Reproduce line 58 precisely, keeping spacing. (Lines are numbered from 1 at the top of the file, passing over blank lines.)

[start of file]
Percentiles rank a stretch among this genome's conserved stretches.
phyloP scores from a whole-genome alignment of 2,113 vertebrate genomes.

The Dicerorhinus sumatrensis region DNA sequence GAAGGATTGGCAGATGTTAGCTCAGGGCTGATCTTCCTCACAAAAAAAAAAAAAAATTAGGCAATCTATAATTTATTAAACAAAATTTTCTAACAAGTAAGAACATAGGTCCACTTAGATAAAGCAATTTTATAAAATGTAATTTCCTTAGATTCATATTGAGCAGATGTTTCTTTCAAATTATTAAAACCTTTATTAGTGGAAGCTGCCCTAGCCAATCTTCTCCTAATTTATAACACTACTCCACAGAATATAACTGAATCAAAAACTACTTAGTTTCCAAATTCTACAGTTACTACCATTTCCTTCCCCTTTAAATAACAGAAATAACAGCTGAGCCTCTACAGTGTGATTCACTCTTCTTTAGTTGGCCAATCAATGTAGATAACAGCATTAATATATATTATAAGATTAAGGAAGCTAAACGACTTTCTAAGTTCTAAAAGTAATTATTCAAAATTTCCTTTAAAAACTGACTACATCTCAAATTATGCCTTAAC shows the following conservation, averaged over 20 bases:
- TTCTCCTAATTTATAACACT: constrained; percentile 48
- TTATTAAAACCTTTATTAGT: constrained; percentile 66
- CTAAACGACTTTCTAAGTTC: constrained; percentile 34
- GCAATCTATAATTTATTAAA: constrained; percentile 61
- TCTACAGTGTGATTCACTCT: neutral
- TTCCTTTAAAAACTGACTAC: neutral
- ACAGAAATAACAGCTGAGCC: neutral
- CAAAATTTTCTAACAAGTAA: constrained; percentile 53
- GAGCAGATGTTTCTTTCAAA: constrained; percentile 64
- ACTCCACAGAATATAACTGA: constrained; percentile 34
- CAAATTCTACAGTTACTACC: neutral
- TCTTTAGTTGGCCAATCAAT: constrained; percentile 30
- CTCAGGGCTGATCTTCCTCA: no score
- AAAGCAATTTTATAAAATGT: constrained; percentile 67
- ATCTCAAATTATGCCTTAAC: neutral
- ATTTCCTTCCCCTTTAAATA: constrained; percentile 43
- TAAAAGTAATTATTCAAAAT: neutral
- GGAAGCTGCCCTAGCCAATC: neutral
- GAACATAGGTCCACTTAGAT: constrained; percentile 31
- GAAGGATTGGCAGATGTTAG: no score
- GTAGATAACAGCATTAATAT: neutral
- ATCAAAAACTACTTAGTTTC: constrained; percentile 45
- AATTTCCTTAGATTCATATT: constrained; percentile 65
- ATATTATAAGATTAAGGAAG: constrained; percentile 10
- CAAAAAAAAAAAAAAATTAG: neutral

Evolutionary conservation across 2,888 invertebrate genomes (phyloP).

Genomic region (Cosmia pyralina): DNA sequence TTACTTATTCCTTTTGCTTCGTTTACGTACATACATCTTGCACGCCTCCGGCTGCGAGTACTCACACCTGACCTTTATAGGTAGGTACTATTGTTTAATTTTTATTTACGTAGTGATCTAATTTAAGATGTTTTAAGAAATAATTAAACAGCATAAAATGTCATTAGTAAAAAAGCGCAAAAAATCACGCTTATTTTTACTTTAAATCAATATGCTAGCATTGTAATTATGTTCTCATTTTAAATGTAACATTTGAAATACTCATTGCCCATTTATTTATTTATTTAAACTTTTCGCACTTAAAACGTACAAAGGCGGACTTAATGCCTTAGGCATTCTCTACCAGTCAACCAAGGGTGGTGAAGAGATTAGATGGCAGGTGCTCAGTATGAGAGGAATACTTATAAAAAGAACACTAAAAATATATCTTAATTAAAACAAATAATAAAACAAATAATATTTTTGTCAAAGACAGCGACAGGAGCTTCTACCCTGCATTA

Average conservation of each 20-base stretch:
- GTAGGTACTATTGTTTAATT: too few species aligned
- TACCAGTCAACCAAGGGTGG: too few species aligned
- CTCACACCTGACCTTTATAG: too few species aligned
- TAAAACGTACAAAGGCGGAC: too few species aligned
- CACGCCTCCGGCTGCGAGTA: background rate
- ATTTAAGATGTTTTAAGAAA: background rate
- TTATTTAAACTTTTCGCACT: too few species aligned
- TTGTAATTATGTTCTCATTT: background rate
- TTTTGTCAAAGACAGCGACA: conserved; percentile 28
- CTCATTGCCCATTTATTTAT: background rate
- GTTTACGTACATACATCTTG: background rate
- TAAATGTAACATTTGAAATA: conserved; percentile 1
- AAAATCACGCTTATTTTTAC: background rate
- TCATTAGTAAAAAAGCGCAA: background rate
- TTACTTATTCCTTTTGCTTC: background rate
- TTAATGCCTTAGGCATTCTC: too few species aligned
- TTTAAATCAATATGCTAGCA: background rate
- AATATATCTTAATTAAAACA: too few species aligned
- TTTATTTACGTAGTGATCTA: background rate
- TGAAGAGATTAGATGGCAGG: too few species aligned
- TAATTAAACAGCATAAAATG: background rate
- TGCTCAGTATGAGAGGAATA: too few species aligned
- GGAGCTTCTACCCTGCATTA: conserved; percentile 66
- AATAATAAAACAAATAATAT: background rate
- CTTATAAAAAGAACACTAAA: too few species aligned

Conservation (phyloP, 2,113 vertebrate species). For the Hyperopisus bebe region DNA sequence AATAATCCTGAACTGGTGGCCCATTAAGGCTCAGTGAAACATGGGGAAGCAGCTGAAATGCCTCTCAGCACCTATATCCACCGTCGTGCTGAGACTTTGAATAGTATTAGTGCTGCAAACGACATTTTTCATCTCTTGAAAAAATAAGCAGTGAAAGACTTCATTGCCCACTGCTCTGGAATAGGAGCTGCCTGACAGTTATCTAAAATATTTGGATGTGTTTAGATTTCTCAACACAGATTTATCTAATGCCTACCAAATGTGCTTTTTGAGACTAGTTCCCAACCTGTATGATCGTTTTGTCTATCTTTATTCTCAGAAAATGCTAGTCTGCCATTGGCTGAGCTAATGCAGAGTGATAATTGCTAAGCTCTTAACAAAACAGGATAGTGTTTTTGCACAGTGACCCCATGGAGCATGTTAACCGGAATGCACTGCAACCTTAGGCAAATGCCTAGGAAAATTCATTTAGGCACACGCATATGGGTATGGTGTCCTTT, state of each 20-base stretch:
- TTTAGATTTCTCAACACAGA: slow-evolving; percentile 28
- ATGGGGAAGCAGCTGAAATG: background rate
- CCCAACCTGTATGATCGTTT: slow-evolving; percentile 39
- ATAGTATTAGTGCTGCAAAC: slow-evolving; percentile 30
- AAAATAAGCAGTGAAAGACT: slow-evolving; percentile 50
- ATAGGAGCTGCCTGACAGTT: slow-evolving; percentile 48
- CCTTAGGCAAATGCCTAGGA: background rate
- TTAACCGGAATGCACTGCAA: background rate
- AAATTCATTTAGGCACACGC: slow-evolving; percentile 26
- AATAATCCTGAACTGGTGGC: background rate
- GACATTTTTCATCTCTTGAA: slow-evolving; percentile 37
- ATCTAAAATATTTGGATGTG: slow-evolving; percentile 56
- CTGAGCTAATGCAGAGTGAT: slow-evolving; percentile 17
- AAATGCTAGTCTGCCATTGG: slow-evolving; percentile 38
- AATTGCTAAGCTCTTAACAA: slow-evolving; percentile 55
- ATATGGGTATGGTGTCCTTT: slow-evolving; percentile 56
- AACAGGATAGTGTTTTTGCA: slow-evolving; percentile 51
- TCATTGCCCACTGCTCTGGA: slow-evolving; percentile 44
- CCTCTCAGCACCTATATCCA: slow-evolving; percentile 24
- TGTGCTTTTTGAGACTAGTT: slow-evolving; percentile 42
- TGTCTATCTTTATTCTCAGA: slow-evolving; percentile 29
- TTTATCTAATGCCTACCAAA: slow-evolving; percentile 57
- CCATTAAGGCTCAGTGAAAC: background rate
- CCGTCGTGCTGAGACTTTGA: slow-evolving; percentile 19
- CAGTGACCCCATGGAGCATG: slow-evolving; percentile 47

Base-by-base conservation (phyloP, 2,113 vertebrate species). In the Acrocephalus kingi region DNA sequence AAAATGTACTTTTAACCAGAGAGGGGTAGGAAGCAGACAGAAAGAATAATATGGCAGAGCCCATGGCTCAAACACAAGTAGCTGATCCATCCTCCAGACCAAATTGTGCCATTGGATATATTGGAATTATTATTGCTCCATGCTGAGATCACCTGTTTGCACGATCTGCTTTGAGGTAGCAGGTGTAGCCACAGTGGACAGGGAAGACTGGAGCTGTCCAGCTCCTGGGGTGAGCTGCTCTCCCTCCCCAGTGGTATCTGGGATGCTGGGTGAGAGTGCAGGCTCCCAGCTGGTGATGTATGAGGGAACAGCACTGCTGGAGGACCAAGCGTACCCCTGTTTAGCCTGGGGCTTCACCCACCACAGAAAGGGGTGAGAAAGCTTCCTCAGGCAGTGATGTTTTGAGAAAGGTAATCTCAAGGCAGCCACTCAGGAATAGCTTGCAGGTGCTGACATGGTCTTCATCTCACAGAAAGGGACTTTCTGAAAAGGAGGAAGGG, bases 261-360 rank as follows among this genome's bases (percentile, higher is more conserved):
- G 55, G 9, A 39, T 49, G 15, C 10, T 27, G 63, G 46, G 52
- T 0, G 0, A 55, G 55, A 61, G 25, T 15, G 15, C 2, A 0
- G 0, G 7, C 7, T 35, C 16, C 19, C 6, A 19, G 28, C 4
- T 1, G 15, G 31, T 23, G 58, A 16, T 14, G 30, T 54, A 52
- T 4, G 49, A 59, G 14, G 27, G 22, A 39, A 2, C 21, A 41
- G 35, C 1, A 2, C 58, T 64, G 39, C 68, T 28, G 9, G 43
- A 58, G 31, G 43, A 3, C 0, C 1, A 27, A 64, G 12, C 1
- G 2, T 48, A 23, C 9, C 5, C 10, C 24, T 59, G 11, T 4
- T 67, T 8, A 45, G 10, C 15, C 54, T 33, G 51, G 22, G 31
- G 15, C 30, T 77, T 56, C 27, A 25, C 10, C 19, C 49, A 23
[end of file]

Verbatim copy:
- TTTAGATTTCTCAACACAGA: slow-evolving; percentile 28